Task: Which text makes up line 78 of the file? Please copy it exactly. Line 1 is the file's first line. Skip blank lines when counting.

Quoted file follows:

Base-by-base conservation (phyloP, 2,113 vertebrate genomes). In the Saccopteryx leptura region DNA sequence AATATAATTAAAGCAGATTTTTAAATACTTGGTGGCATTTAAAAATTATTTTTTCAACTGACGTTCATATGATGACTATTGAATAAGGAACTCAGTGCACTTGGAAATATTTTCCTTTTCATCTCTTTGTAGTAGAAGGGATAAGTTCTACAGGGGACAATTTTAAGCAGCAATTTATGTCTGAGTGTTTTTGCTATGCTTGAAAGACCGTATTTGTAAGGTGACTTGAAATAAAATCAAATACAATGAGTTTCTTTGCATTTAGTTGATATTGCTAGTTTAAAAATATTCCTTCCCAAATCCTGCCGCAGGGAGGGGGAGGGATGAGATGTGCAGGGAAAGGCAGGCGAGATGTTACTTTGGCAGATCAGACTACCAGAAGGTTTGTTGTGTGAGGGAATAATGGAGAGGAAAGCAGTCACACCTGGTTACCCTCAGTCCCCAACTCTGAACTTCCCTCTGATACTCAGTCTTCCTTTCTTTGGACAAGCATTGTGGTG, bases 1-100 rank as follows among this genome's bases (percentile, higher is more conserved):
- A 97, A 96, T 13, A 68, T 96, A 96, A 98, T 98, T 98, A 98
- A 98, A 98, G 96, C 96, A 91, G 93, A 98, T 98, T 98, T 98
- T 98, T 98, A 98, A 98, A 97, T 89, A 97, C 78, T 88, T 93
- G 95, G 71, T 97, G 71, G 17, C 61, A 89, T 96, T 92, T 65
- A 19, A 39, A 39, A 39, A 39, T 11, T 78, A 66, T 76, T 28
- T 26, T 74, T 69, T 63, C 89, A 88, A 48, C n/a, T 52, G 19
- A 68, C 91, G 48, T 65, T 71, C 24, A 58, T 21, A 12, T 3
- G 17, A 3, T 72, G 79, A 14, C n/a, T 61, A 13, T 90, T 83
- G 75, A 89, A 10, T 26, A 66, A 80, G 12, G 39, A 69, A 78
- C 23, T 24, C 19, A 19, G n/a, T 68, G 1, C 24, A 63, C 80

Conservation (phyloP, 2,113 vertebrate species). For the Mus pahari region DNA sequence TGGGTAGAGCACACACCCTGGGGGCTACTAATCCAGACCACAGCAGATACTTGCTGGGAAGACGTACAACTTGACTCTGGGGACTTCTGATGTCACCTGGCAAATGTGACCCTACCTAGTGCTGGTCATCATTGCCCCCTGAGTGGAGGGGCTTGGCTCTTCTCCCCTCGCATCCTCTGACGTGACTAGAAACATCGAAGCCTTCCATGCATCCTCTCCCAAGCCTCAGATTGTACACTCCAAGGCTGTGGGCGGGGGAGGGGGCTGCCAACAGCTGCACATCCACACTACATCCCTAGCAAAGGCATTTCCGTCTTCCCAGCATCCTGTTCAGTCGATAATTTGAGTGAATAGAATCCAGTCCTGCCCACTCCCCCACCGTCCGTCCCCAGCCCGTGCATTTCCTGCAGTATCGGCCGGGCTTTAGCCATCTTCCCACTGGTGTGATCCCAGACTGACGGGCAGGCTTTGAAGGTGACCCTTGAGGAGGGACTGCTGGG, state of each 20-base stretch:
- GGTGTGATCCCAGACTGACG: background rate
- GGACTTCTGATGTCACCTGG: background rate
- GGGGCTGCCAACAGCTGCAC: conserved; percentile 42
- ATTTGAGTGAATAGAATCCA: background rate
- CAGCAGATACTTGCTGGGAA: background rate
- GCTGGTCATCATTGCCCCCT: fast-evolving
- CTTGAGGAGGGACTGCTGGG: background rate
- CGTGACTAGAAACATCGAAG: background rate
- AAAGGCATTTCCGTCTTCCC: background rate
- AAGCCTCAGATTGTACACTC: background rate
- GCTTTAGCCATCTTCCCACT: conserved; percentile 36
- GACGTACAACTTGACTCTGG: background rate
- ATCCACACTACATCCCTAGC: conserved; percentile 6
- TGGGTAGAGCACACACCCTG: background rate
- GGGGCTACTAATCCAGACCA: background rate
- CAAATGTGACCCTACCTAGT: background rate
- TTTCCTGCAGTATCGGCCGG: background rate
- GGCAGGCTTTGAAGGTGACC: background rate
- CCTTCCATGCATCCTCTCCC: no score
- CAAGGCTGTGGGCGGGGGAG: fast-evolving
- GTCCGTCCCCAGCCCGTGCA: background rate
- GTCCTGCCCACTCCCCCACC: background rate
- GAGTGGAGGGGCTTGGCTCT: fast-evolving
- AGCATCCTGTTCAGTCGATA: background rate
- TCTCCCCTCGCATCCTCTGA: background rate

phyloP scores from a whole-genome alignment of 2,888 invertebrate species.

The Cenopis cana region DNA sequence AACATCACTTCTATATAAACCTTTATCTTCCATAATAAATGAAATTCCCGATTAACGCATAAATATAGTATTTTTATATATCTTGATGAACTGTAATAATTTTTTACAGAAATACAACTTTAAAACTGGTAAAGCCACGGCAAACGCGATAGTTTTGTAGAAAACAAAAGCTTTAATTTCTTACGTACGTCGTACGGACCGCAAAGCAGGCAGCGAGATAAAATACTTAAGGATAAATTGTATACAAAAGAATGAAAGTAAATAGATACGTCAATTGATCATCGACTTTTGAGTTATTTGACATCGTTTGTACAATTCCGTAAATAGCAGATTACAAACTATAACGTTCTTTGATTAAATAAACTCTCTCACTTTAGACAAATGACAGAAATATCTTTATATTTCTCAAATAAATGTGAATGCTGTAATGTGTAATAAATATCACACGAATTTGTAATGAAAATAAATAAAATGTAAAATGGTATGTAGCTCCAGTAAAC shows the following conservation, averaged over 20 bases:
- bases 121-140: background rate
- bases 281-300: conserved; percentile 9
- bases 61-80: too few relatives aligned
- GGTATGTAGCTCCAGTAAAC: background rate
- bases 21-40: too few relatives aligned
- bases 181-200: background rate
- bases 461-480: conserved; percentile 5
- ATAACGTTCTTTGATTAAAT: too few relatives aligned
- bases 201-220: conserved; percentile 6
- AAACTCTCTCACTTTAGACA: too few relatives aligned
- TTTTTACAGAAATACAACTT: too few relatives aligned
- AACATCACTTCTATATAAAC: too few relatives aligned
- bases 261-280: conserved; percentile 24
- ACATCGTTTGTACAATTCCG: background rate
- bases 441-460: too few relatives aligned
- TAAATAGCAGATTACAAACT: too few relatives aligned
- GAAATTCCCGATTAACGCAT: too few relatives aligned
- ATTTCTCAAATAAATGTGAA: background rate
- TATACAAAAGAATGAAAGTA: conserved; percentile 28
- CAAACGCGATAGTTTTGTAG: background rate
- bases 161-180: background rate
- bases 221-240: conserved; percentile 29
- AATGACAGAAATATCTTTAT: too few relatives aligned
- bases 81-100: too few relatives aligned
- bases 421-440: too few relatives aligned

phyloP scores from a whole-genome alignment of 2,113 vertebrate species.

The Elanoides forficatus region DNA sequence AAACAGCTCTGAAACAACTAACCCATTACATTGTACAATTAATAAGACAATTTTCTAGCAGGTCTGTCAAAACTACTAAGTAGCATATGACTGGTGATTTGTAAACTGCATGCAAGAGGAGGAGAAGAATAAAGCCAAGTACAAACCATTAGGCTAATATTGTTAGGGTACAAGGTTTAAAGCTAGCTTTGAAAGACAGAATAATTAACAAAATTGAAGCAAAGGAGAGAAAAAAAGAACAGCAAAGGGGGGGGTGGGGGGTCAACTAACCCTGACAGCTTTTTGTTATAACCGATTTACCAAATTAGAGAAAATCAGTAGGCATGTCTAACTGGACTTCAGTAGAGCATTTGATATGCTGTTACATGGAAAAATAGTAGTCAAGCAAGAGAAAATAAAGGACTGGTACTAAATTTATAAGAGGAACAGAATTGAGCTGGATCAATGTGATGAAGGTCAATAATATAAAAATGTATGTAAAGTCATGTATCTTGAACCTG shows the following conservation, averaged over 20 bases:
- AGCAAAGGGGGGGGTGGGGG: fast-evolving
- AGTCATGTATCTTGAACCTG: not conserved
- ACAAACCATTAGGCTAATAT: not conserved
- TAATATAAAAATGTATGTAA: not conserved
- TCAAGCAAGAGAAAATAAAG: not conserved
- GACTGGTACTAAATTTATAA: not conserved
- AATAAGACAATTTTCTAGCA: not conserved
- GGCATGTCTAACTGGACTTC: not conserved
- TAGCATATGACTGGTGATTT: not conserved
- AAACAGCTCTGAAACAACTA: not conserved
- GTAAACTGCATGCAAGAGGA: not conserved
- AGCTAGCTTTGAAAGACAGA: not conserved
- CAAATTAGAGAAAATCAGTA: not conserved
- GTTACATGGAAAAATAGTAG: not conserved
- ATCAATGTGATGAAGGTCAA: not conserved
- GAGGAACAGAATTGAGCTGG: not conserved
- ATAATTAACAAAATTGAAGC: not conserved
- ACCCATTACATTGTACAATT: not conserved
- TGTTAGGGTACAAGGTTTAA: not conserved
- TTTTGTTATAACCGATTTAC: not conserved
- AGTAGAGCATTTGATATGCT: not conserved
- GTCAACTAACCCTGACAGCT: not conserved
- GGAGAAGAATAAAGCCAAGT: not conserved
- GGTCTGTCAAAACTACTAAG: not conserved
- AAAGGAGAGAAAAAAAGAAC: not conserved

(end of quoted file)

- AGCTAGCTTTGAAAGACAGA: not conserved